“I don’t know if I’d call it love.”

To herself she proposed: Imagine life without fire. But she couldn’t. The world was raw, endless and empty. She got no further.

“I’ve considered pyromania,” she went on, “but I don’t know what it’d be in place of, unless there’s an infinite parade and you could love millions of different things. Would pyromania substitute for heterosexuality? I could be attracted to men and want to start fires and see them burn, while watching handsome men put them out.”

Wiley stared at her now, with open affection. She thought about the true marriage of opposites, attraction wedding repulsion, and a headline: Pyromaniac is a Firefighter.

Earlier she had started the fire that glowed now by twisting single pages of old newspaper into rodlike forms and placing kindling on top of them, arranging the thin sticks of dry wood into a configuration she’d never tried before, but which Wiley had employed, effectively, when Madame Realism first visited him. He was, in his words, “originally a country person, adept at firebuilding.” His wife had disappeared two months or years ago, Madame Realism couldn’t remember now, and he didn’t say more about it or her. He went about building the fire, patiently teaching her his surefire method, which she hadn’t yet perfected.

“What matters to me,” Wiley said, “is the subtle experiment. It appears insignificant but breeds results no one would expect. Unexpected results from ordinary things are wonderful.”

Not unwanted pregnancies, she thought, and poked the fire, which was alive and raised its red-hot head quickly. She always wondered what ordinary was. She always thought she would remember which was the best technique to start a fire, but she didn’t. She didn’t write anything down; she relied on memory. She didn’t like tending a fire; she was easily distracted. She didn’t like having to watch it to make sure it kept burning.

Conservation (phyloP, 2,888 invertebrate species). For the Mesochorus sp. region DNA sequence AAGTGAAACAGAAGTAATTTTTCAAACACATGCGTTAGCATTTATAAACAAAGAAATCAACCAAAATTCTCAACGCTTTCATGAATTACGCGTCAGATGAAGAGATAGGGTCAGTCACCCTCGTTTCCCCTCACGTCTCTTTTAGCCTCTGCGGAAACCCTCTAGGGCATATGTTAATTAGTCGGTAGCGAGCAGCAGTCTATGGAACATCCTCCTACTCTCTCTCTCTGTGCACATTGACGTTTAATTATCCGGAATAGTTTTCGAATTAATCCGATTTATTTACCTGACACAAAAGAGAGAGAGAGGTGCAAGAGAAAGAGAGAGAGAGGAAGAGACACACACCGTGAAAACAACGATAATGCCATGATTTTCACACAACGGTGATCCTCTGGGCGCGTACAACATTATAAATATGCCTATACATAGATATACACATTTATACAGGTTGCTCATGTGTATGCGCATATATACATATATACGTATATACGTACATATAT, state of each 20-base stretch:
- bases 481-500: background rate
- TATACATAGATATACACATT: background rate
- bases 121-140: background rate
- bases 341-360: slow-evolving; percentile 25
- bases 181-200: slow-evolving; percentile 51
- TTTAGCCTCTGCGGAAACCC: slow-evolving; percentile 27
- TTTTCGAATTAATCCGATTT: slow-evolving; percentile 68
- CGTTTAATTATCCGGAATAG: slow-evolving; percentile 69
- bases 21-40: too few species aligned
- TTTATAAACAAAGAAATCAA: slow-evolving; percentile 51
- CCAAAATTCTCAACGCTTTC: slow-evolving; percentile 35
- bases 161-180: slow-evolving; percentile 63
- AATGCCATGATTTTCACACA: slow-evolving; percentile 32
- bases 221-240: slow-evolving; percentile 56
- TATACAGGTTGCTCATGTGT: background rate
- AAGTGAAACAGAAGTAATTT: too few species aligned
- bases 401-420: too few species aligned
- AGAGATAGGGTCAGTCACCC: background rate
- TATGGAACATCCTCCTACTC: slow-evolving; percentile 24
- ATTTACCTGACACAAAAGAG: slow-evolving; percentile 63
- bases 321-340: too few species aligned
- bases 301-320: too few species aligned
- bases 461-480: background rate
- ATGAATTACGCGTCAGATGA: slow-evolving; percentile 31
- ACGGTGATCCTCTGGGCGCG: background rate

“I don’t want my illusions to protect me,” Wiley said, warming to his subject. “I need to protect them. I have to distinguish between fantasy and evidence, the world outside me. I want to produce fantastic things and control the things I make and do, but I also don’t. I’m caught in that drama, a two-hander, but they’re my hands, so I’m playing with myself.”

The double entendre dropped plumply at her feet. Wiley didn’t seem to notice; he was inside his own theater. Madame Realism hesitated.

“I don’t want to be manipulated,” she said.

It was an ugly word, but she pronounced all its syllables distinctly. Then she added: “But sometimes manipulation is fun. So maybe that’s not true.”

Tonight the fire caught easily, but she didn’t know why. Yesterday she had placed the kindling in approximately the same way, and it hadn’t. There was a blazing fire now when yesterday the fire had died out, because of the wetness of the wood or a slight difference in the configuration of the kindling and small logs with which Madame Realism always began or because she had become absorbed in other matters. Maybe she’d forgotten she’d started a fire.

“That’s the battle,” Wiley said, seemingly out of nowhere or out of no place she was. Was he thinking about manipulation? Or fire?

“What I love most I can’t control,” Madame Realism said.

Like conversation, the immediacy of it, and how she never knew why it had started, what its necessity was, where it was going to end up or what its lasting effects might be, if any. Conversation was ordinary, but it was also an unforeseeable element that allowed for eruptions in the everyday. Madame Realism saw herself vacillating inside the grid, with other creatures, temporary set pieces on a chess board. She often wanted to leap into the corny unknown. Something about Wiley and his wondrous eyes—Renaissance orbs—encouraged that longing. But escape, she’d been told a million times, was impossible. It also had predictable forms and outcomes.

“In ordinary encounters,” he went on, “we expect people to hold up their end of the bargain. If you or I did something strange at dinner, didn’t pass the salt, or if you didn’t answer a friend’s ‘how are you?’—something as nothing as that—the whole situation would become tense, people would get angry, and all you’d done was not respond.”